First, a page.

For instance, the desktop software is capable of storing music offline, something the web app simply couldn't do. The Cloud Player app is also capable of scanning for stored music that hasn't been added to a user's locker. A Mac version is currently in the works and Amazon advises that Mac users "stay tuned."
Google's VP9 video codec is nearly complete, YouTube will use the next-generation compression technology
Come June 17, Google are looking to finish their VP9 video codec. From there, the Mountain View-based company will use their next-generation compression technology in both Chrome and YouTube. Matt Frost, senior business product manager for the WebM Project, said in a blog post:
Last week, we hosted over 100 guests at a summit meeting for VP9, the WebM Project's next-generation open video codec. We were particularly happy to welcome our friends from YouTube, who spoke about their plans to support VP9 once support lands in Chrome.
What is the WebM project? It is Google's project for freeing Web video from royalty constraints, with the WebM technology combining VP8 with the Vorbis audio codec. VP9 transmits video much more efficiently than the VP8 codec, and will be a huge milestone for Google and potential Web-video allies like Mozilla who hope to see royalty-free video compression technology spread across the Internet.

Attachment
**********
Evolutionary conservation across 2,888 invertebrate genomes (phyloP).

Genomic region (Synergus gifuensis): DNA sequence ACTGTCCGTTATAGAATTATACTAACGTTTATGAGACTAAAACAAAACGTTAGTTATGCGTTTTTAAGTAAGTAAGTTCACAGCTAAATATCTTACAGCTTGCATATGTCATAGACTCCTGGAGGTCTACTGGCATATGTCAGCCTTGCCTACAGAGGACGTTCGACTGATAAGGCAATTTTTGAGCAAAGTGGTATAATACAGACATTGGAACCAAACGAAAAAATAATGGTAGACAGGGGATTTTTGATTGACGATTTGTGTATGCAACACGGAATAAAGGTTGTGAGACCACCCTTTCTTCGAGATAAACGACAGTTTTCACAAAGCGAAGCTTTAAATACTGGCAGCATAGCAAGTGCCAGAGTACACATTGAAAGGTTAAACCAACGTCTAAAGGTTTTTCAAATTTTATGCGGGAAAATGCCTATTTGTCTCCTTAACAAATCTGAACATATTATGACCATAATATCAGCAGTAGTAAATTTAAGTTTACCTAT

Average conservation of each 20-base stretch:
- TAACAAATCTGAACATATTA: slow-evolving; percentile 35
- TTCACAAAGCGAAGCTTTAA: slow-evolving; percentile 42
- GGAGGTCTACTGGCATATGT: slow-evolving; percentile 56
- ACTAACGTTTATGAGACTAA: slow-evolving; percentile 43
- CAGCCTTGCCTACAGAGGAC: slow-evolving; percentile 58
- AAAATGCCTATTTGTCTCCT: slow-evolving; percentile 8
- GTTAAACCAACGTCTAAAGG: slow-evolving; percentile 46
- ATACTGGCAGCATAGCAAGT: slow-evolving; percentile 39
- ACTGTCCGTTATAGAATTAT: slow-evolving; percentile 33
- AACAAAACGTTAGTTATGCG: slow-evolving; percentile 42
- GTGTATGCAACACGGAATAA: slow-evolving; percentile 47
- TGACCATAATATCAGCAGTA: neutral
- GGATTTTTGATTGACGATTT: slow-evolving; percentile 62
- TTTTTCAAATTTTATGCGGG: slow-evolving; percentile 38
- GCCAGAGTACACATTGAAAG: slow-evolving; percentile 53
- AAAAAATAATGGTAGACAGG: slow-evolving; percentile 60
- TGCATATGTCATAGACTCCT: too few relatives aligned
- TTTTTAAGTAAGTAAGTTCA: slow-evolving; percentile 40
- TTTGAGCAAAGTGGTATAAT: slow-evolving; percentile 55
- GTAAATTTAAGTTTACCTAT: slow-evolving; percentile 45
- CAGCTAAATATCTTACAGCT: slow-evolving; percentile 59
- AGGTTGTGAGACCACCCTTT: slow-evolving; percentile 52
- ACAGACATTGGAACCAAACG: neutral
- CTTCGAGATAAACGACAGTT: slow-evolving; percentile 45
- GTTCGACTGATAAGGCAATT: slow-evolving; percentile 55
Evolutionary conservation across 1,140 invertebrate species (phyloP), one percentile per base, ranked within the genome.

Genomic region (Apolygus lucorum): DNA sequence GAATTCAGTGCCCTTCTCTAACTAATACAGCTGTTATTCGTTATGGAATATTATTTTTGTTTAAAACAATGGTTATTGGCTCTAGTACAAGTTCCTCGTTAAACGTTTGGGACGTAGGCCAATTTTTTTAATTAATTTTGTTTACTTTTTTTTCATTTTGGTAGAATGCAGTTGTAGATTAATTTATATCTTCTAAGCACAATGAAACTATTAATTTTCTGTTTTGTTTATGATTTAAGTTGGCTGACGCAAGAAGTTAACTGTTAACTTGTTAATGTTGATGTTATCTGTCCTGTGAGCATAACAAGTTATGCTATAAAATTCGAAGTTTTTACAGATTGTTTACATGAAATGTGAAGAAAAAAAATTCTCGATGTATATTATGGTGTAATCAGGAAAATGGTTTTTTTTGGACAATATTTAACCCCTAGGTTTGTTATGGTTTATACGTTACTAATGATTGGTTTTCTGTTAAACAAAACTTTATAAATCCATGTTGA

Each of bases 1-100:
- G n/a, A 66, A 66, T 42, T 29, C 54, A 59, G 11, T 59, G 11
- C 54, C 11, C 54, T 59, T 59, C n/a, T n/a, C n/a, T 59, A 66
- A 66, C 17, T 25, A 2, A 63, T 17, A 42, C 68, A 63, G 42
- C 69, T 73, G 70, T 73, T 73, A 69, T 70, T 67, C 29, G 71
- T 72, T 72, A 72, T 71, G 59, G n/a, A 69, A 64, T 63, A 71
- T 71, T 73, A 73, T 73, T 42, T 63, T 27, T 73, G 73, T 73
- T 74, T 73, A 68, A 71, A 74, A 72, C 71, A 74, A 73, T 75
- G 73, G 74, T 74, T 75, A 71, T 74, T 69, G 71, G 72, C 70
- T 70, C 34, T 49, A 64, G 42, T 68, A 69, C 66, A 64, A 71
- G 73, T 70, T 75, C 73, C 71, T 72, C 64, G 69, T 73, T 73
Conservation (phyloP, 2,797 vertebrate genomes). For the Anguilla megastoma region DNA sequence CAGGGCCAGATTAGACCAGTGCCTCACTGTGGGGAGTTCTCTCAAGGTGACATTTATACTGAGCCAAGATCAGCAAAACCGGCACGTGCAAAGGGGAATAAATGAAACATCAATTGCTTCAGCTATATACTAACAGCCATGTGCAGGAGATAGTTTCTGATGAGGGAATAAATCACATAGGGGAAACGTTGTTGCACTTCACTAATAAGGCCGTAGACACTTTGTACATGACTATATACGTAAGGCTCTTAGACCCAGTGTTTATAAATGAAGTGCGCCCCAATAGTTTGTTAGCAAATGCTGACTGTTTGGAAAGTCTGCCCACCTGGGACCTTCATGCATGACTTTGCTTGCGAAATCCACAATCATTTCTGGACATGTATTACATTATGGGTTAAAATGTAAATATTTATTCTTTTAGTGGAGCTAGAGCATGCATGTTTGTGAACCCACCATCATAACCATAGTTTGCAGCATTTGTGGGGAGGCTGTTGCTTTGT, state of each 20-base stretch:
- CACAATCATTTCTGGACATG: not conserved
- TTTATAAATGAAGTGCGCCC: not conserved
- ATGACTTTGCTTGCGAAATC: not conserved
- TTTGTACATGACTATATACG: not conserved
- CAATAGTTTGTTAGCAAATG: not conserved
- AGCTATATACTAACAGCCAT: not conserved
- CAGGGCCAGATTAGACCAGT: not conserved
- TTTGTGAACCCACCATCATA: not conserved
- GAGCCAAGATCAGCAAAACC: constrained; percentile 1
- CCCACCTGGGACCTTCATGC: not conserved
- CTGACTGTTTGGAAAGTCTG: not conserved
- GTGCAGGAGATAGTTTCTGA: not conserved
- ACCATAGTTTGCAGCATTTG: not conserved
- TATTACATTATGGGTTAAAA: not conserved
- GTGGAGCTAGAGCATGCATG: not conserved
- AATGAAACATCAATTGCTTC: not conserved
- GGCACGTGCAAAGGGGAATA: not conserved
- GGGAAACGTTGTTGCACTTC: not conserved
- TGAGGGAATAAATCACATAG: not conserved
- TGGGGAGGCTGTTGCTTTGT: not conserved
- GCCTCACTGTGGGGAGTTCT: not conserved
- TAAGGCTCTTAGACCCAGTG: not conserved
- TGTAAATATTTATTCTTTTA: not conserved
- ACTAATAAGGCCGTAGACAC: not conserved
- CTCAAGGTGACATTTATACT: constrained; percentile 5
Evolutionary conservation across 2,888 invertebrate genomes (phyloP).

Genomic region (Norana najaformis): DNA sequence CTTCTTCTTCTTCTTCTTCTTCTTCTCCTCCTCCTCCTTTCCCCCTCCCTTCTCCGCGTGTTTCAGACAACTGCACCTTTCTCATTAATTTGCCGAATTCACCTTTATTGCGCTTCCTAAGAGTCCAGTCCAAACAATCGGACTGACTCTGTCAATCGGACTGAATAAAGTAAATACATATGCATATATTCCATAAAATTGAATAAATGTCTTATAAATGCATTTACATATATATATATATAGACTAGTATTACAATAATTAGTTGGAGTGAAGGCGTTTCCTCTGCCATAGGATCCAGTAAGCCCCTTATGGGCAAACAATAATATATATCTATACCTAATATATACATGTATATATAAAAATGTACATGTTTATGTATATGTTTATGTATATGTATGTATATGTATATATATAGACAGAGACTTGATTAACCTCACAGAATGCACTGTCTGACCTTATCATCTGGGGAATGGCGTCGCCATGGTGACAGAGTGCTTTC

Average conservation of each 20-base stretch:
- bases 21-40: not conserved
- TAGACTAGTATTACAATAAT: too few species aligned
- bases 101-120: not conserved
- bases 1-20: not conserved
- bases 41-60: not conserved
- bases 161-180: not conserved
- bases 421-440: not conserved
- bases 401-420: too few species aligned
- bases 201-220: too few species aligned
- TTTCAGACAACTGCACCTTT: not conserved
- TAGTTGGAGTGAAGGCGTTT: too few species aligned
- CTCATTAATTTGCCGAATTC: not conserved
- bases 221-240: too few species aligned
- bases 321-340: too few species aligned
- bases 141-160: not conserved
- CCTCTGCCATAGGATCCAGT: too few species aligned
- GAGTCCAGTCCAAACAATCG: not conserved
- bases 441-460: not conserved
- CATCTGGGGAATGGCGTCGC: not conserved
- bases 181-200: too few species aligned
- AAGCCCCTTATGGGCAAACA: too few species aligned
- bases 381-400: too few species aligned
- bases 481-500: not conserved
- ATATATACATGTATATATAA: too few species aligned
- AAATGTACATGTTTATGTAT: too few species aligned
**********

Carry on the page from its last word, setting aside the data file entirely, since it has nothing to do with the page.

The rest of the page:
AMD announces new and improved hardware acceleration features for Adobe Photoshop CC and Premier Pro CC
AMD has announced that it has significantly improved hardware acceleration for Adobe's Photoshop Creative Cloud and Premiere Pro Creative Cloud services. The company says that the collaboration between Adobe and AMD to provide high-quality, impressive performance to creative professionals everywhere has been achieved by fully tapping into AMD compute and graphics processing leadership through cross-platform open standards like OpenCL and OpenGL.
"AMD and Adobe are working together to help provide powerful solutions that enable creative professionals to speed workflows and increase throughput, boost productivity and creativity, and fully realize their creative vision," said Neal Robison, senior director, Software Alliances at AMD. "AMD APUs and graphics coupled with Adobe Photoshop CC and Adobe Premiere Pro CC push the boundaries of what's possible and help artists of virtually all talents and disciplines make the imagined real."
At the moment, the biggest improvements can be seen in an all new "Smart Sharpen" feature and updated Blur Gallery. There is no word if the CS6 versions of Photoshop and Premiere Pro will get these updates, but I am willing to bet that they will not be seen on any version of any Creative Suite products.
Futuremark have updated their benchmarking software, 3DMark, to version 1.1.0 which includes a bunch of fixes. The biggest fix is to multi-GPU setups, which had issues with three- and four-way GPU's.